Review: Ma Rainey’s Black Bottom (Soulpepper)

August Wilson’s masterwork play hits all the right notes, now on stage in Toronto

When you walk into the theatre for Soulpepper‘s adaptation of August Wilson’s Ma Rainey’s Black Bottom, you’re walking into a 1920s recording studio. This is apparent immediately, from the well-loved piano and old-fashioned microphones littering the stage, lying in wait to be used. While the space itself is relatively unassuming, the drama that takes place within is an elegant, well-acted, intricately crafted show that’s both entertaining and cerebral.

Ma Rainey’s Black Bottom is the third in Wilson’s Pittsburgh Cycle, a collection of ten plays that trace the Black experience in America through each decade of the 20th century, which also includes the Pulitzer-winning Fences. This play, which depicts an imagined recording session featuring early Blues singer Ma Rainey (played here by Alana Bridgewater), fills the ’20s slot in the series.

The plot itself largely revolves around the interpersonal relationships and character-driven conflicts between the members of Ma Rainey’s backup band. As they wait for Ma to arrive–late–to her recording session, they have nothing to do but play and talk. There’s Slow Drag (Neville Edwards), the bassist; Toledo, the well-read pianist (Beau Dixon); and Cutler ( Lindsay Owen Pierre), who plays trombone. Tensions arise mainly from the fiercely ambitious and hot-tempered Levee (Lovell Adams-Gray), the trumpet player with dreams of recording his own music with his own band.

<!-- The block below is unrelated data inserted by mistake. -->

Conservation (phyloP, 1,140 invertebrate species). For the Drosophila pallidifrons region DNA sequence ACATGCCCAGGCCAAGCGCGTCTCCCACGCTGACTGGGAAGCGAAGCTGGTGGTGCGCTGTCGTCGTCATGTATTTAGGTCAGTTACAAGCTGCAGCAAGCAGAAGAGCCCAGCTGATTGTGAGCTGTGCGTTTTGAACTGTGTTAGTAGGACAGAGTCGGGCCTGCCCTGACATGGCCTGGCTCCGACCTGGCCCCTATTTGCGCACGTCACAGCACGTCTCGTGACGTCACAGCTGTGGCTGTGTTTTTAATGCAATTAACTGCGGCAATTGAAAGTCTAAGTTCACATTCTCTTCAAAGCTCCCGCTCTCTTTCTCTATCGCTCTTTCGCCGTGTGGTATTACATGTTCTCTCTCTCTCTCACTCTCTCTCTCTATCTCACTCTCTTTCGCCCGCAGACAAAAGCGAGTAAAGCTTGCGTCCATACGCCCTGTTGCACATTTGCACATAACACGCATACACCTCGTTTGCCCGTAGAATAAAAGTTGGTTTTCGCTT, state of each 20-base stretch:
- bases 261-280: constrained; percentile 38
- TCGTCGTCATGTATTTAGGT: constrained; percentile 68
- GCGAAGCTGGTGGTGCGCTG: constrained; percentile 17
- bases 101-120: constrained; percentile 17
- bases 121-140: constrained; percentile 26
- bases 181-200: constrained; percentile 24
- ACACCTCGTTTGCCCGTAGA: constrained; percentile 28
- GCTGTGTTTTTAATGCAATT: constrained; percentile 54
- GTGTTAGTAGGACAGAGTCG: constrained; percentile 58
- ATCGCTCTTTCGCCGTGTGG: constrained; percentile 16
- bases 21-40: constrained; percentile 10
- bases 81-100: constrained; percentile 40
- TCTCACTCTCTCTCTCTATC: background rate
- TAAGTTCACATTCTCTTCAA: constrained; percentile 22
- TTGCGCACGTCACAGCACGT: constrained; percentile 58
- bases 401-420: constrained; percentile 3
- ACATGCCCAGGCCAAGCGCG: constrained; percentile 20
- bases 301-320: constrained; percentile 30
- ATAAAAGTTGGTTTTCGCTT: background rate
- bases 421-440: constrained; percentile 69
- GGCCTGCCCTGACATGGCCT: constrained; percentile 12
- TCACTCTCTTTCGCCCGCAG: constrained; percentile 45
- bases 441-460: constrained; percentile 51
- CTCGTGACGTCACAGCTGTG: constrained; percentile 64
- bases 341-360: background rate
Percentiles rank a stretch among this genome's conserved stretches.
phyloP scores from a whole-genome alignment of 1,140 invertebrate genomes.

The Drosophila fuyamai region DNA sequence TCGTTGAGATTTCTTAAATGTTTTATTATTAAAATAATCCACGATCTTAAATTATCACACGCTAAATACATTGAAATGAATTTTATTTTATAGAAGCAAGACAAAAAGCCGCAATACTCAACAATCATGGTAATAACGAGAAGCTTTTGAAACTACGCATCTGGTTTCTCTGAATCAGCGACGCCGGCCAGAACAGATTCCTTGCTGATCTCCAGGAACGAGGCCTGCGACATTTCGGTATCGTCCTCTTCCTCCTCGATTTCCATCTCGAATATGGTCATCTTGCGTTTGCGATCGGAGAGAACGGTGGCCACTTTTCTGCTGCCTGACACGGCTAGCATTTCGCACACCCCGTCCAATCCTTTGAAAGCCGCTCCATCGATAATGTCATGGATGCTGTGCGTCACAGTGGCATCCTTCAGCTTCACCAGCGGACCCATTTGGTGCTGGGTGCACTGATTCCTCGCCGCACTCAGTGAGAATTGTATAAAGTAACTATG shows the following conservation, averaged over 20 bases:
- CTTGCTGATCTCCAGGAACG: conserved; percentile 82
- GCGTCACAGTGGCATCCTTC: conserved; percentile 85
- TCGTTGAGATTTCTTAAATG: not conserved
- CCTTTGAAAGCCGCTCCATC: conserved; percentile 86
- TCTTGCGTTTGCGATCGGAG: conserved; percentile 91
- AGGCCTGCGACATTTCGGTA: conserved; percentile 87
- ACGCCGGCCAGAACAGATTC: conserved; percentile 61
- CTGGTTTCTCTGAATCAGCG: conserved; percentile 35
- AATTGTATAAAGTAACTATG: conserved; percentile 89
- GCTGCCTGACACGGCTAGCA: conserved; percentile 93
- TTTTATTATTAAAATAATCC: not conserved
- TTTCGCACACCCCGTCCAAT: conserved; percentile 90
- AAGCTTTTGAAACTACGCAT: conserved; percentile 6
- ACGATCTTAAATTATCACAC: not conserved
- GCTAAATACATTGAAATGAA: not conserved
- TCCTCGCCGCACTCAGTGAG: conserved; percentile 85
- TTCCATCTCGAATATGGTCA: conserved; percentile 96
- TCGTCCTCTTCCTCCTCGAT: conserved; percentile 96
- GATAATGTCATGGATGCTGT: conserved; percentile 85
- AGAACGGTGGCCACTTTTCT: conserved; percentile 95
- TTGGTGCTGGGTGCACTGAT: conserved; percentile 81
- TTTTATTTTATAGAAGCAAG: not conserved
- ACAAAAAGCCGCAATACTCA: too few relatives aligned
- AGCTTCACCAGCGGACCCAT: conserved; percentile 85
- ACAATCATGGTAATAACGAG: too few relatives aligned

One of Wilson’s particular gifts as a writer was for singing dialogue, and here the show absolutely hums. The language here is both poetical and slang-y, with nods to both the linguistic quirks of the Roaring ’20s and what Wilson described as “the poetry in the everyday language of Black America.” In a play like this, the words really are the star attraction. Mumbi Tindyebwa Otu’s elegant direction wisely keeps it intimate and stark throughout, giving Wilson’s script ample room to breathe.

Much of the heavier lifting here goes to Lovell Adams-Gray as Levee, a young man brimming with talent and ambition. Adams-Gray’s Levee is quick and complicated, charismatic and simmering with fierce desires and a hot temper. This gradually growing anger–fueled by the frustrations of being constantly reminded that he is, at best, a disposable commodity–is nuanced and complex, built carefully over several scenes of disappointed hopes and button-pushing conflicts. There’s a bubbling energy that seems poised and ready to burst out of him at any given moment, twisting from joy and enthusiasm to frustration and fury with powerful dexterity. Hats off to this heartbreaking, powerhouse performance that, at times, had me wanting to applaud.